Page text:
How Can Liberal Religious Educators Support the March for Science?

22 03 2017

In this age of divisive rhetoric, the need for collaborative work between groups from different faith traditions to heal ailing society is indeed growing stronger every day. Words and deeds of the 45th Republican administration have already got the Humanists, UUs and the Christian Left mobilized.

But consider the religious naturalists. These wild lilies may or may not be found in any church or humanist organization. They may or may not spin their stories or clothe their mission in the language of theism. But they are nevertheless engaged in deeply religious work.  In the words of Sophia Fahs, “life becomes religious whenever you make it so.”

For example, on November 29, 2016, MIT professors published a statement recommitting to shared values at the core of the university’s mission: rejecting every form of bigotry, discrimination and hateful rhetoric and action; endorsing open, respectful discourse of ideas from the widest variety of intellectual, religious, class, cultural and political perspectives; and upholding the principles of the scientific method, of fact- and reason-based objective inquiry.[1] More than 600 faculty and many more MIT community members have signed the statement. When we recommit and bind ourselves (religare) to our highest principles, this is a religious act.

Astrobiologist David Grinspoon recently recalled the words of Carl Sagan’s wife, Lynn Margulis.[2]  She challenged the notion of evolution in the small and in the large, and spoke powerfully about the role of symbiosis and cooperation in our understanding of how the world has come to be as it is. When we reread and reflect on (relegare) our sacred stories, this too is a religious act.

This Earth Day—April 22, 2017—the Earth Day Network and the March for Science are co-organizing a rally and teach-in on the National Mall in Washington, D.C.[3] This is a vital moment for clergy and religious educators to join the effort to educate the public that health, quality of life, and the state of the world we leave our children all vitally depend on science.

Many clergy have already planned sermons around Earth Day. It is important to realize that 2017 is not a year of advocacy as usual. For one thing, the #ScienceMarch takes place on Earth Day, April 22, 2017. The #PeoplesClimateMarch takes place the next weekend, April 29, 2017. Satellite events will be happening on both Saturdays and during the week, organized both locally and in connection with #FaithClimateActionWeek.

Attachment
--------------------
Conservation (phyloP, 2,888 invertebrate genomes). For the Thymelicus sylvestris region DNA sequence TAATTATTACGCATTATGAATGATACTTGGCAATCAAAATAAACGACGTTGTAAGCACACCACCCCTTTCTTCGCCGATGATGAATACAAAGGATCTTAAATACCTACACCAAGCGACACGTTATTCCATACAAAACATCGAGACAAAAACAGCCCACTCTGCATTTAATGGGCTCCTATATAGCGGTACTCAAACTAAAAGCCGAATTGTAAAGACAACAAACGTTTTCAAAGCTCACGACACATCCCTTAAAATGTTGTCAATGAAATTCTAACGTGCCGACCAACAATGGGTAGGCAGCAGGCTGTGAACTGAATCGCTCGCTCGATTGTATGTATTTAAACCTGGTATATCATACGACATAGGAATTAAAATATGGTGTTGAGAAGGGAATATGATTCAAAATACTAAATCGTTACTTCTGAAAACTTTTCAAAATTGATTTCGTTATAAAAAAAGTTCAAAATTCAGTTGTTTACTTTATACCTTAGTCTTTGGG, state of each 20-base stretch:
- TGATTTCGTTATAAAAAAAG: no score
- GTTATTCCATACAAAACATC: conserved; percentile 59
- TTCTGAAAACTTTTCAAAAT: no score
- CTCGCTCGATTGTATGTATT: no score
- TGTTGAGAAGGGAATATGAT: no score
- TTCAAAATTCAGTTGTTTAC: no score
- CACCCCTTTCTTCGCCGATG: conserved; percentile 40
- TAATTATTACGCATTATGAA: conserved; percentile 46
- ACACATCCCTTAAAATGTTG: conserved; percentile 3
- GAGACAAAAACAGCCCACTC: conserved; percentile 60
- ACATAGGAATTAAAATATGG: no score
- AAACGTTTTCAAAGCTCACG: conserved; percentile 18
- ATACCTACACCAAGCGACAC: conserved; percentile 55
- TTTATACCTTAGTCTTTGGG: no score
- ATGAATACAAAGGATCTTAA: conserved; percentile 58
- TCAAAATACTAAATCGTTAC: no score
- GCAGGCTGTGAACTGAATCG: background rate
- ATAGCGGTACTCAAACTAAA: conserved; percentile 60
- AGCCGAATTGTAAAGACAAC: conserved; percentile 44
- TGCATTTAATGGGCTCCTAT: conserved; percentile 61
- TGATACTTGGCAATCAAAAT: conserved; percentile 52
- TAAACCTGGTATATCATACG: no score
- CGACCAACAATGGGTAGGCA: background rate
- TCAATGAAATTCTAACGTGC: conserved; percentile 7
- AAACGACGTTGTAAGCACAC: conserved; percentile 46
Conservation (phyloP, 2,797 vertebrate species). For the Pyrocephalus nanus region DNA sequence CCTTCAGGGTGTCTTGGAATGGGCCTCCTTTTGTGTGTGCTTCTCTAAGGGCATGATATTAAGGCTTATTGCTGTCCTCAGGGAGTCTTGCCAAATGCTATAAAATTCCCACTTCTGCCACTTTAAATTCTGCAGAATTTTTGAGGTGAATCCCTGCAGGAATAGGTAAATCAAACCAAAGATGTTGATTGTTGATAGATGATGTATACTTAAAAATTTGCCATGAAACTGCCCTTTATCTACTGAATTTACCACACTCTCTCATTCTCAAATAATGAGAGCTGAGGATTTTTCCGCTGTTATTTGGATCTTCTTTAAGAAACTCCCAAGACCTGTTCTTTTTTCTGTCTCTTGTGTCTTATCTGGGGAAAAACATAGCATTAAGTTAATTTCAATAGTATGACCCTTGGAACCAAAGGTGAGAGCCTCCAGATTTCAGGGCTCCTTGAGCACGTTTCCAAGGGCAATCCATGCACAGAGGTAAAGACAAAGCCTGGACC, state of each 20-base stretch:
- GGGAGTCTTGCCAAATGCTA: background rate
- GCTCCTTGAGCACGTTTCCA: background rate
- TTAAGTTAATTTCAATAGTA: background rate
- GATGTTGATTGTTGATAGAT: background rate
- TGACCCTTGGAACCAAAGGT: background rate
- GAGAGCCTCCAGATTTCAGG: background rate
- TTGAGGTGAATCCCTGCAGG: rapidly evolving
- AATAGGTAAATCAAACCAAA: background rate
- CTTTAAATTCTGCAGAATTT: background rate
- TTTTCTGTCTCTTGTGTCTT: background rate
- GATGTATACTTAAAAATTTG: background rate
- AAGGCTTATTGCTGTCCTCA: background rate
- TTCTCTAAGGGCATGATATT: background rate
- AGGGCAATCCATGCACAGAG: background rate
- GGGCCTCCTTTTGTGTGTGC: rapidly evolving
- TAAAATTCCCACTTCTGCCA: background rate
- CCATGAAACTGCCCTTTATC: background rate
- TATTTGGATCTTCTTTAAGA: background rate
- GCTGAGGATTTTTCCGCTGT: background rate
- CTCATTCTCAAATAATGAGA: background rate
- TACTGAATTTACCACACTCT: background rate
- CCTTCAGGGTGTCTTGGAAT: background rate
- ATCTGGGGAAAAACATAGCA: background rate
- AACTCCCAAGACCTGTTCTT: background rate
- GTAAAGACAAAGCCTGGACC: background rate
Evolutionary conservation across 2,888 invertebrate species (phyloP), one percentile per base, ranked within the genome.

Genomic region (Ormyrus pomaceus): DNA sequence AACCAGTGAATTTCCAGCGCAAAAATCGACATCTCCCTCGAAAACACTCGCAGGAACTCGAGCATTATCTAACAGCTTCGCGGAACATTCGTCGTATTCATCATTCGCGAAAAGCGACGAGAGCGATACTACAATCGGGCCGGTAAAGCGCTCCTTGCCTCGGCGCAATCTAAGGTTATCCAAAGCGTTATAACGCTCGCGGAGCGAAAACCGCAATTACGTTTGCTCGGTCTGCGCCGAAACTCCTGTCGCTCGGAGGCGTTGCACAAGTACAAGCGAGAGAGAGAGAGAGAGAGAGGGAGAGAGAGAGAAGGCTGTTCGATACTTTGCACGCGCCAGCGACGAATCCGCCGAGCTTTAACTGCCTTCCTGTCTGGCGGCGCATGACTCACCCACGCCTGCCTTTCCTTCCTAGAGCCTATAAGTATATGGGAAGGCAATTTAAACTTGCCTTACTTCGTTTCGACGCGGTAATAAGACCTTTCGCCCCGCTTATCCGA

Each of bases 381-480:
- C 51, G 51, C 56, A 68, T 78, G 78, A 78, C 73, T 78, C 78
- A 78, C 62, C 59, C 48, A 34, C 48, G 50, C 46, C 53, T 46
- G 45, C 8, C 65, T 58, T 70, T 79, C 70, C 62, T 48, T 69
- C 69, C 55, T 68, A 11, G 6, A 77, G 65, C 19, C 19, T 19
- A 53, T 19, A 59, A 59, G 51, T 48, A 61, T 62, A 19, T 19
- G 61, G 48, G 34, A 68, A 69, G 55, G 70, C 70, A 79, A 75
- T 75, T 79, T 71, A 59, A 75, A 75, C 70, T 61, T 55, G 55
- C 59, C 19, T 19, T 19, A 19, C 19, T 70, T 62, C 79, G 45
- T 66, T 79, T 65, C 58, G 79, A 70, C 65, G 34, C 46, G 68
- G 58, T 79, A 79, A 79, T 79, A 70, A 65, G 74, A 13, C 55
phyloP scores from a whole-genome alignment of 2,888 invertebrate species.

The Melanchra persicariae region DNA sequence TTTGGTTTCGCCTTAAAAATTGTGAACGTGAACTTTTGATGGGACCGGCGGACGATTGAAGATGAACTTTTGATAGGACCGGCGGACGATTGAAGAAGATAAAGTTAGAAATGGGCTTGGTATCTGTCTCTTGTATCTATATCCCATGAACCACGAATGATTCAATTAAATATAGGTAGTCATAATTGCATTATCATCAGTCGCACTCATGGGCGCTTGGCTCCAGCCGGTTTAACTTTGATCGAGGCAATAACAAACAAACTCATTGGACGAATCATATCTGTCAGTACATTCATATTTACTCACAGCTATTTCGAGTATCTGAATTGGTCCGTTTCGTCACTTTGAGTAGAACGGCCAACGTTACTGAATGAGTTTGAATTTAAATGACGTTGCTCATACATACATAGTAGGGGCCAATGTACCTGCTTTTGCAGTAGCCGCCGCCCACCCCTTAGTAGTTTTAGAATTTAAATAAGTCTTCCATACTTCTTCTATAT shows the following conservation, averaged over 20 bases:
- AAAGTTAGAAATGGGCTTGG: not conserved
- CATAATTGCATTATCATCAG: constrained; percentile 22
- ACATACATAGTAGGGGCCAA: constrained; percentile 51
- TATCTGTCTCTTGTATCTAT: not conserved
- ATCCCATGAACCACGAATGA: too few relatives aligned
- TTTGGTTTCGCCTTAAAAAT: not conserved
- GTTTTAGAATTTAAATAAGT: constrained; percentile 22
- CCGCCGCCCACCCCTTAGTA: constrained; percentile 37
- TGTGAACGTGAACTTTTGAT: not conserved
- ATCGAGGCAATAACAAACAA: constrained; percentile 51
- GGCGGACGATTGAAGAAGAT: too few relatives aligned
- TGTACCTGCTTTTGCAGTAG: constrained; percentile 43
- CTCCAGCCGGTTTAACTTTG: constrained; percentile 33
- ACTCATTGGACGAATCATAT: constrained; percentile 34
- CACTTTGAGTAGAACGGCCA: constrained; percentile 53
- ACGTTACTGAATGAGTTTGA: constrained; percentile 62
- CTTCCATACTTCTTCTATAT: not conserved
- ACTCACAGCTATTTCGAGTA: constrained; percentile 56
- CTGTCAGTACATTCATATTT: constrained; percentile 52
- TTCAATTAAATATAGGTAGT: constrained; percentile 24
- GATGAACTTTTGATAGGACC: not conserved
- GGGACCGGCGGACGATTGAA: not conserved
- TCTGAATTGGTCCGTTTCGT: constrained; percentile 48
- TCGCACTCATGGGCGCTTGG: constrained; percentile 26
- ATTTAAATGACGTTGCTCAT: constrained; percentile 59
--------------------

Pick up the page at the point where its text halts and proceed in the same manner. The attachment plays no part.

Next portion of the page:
In addition to sermonizing about science and climate action, 2017 presents a singular opportunity for liberal clergy and religious educators to minister to the science and activist communities.

In this pivotal moment, we can:

  • Hold space for and respect the leadership of Native Americans, on whose land we are guests and whose activism predates our own
  • Provide spiritual care to the organizers of and participants in the March for Science—for many this is a stressful first-time exposure to intersectionality[4]
  • Name religious naturalism, demonstrate that it flowers right in our own communities, and welcome religious naturalists into our congregations
  • Be mindful that many scientists are non-theists: If we #PrayForClimate, we must invoke and affirm reason, too
  • Provide a counter-narrative to the Right’s dismissal and demonization of “godless scientists”
  • Rally the environmentalists within our congregations, and renew the ties of allyship with activist groups that support science
  • Make new allies with activist groups at local universities
  • Invite congregants to make Brain Caps for the #ScienceMarch, and contribute unifying gestures, such as carrying the American flag, or waving a sign saying “Truth, Justice and the American Way!”
  • Put our bodies on the line—in Washington and in our local communities—by offering a ministry of presence in support of the scientists
  • Educate ourselves to provide community ministry at protests[5]
  • Witness the anger of the scientific community
  • Advocate for those who may be targeted by the police
  • Offer a ministry of hope, through words, gestures and songs that inspire love, courage and healing for the beautiful world we share
  • Discern a way forward beyond the March for Science, by engaging people in ethical conversations—using reason in relationship—about how we want to treat each other and the earth

Let us bind ourselves in love to all our relatives in the interdependent web of all existence. Let us reconnect with the story of science, and see the dedicated humanity and patient work that has illuminated and continues to illuminate the workings of this web. Let us choose to make a religious commitment to supporting justice through the human endeavor of science.

[1] http://www.mitvalues.org/press/

[2] https://eapsweb.mit.edu/third-annual-william-f-brace-lecture-david-grinspoon

[3] http://www.earthday.org/marchforscience/

[4] https://www.statnews.com/2017/03/22/science-march/

[5] Download The Protest Chaplain’s Handbook, by Abigail Clauhs: http://bit.ly/2njE0DE

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